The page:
·        Authentication methods are password, SecurID (RSA makes a product called SecurID) or others. You can just leave it at profile settings and you will most likely be using a username/password authentication method.

Click on Connect and you will make a connection – if you can! If SSH is not on the target system, you will not be able to connect. Next, you will get a warning for Host Identification. You will get the following information:

·        The host will provide you with a public key

·        Once you receive it you can save it to a local database.

Select yes and continue. Since this is a test system I am working on, it really doesn’t matter, but I would make sure you kept any key information private.

Next, you can enter your password so you can connect to the target system. After this, you will not see the last image again.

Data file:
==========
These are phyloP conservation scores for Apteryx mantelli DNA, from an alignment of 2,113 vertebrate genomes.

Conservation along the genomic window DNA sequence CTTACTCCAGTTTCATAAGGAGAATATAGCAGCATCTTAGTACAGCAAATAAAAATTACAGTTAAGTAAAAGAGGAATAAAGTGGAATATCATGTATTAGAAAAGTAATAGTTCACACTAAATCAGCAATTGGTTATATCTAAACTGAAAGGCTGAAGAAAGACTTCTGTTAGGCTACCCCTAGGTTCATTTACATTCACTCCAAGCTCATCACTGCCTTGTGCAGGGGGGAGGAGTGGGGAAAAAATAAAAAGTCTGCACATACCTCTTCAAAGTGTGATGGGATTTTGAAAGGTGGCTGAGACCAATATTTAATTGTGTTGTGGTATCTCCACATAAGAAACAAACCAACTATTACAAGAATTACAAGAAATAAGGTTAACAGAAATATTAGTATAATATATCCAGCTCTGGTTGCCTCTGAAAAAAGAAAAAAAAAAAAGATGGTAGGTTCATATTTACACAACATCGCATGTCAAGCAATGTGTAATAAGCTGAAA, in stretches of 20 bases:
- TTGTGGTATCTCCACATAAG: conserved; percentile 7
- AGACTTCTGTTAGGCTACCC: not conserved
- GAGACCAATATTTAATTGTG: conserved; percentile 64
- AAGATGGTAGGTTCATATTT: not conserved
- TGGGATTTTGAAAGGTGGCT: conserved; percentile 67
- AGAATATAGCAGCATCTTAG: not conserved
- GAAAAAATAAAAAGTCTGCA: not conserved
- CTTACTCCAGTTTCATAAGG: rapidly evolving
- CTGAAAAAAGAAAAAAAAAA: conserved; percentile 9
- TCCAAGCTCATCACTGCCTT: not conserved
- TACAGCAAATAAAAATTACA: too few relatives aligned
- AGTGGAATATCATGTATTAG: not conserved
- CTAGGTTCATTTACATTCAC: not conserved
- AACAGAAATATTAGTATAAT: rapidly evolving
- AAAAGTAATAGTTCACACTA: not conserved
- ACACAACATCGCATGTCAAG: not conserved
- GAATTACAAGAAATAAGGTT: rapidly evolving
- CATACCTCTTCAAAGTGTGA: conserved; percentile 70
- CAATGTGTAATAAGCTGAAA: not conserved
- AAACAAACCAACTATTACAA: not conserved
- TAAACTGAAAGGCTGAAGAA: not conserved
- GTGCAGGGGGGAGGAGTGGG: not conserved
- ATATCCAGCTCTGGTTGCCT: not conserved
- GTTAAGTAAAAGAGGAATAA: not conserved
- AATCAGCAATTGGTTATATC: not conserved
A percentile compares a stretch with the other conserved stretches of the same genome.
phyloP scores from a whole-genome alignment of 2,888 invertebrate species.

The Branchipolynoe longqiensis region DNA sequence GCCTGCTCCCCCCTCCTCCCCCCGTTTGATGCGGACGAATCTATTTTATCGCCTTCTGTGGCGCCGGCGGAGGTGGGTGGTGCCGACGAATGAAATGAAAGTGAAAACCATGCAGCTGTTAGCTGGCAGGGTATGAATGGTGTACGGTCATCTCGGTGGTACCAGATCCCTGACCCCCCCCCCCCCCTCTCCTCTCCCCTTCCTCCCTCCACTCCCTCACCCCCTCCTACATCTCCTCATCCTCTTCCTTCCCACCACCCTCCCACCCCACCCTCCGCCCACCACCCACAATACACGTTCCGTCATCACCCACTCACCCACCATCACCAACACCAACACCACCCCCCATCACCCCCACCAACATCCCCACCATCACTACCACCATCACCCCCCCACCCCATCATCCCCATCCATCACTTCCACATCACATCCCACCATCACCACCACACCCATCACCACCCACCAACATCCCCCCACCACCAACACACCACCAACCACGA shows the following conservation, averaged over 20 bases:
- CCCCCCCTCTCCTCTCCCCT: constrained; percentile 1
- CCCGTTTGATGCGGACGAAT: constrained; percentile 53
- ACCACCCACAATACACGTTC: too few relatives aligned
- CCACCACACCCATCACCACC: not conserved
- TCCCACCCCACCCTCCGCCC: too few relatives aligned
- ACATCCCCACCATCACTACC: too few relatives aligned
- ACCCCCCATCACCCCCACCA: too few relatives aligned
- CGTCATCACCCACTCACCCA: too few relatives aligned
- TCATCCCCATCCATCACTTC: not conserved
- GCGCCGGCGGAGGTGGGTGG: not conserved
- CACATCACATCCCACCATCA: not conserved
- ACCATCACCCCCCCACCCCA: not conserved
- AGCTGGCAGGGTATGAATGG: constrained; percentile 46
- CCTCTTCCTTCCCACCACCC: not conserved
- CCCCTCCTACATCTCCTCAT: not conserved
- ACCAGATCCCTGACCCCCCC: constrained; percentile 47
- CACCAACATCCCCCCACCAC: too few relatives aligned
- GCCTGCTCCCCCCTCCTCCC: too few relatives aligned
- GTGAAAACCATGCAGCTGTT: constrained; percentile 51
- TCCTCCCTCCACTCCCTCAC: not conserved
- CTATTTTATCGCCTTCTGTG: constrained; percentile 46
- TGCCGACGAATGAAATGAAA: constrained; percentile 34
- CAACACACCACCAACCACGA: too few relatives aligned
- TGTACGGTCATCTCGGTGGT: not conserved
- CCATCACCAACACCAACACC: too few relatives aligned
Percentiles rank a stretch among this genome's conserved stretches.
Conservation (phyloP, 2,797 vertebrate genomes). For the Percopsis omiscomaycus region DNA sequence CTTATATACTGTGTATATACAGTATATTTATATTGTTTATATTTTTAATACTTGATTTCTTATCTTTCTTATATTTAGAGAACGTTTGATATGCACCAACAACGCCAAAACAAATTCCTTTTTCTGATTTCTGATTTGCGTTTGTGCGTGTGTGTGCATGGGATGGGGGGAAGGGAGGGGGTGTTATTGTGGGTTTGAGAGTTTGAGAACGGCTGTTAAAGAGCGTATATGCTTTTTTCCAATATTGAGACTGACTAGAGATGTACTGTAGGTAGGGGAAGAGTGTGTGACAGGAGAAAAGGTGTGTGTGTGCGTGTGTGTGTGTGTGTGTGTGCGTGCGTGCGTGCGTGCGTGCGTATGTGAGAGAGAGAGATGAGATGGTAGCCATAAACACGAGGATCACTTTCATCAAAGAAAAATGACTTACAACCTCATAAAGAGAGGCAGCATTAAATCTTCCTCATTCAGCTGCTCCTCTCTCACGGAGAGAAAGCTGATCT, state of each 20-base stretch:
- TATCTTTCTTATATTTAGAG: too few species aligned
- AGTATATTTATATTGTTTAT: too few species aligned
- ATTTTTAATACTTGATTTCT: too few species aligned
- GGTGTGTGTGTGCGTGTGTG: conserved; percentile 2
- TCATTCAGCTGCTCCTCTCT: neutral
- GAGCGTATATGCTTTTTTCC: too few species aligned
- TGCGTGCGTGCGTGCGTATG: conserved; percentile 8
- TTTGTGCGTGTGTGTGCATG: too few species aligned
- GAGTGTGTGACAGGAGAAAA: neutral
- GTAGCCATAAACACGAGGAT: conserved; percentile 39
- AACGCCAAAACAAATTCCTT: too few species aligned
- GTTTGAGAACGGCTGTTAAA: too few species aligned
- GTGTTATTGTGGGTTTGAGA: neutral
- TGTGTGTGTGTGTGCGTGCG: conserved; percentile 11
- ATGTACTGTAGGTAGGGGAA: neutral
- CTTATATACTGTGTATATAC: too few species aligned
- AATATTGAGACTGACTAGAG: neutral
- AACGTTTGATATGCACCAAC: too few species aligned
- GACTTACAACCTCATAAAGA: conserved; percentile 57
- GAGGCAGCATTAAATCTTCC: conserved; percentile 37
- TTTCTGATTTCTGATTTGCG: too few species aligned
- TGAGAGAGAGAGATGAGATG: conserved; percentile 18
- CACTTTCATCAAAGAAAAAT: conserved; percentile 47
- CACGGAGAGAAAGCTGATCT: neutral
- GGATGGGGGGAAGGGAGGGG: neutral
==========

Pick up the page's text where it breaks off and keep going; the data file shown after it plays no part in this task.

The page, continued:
When you connect in the future, you can save this whole session as a profile (as seen next) and then just select the profile to connect to the target machine with.

Now, you have the proper username/password credentials and have connected to the test server properly.

That’s it! You can now use SSH and have secure in band remote access connections that cannot be passively attacked with Sniffers and Eavesdropping tools or man in the middle attacks because the transmissions are secured! In future articles we will look at SSH in more detail and use its Secure FTP portion as well.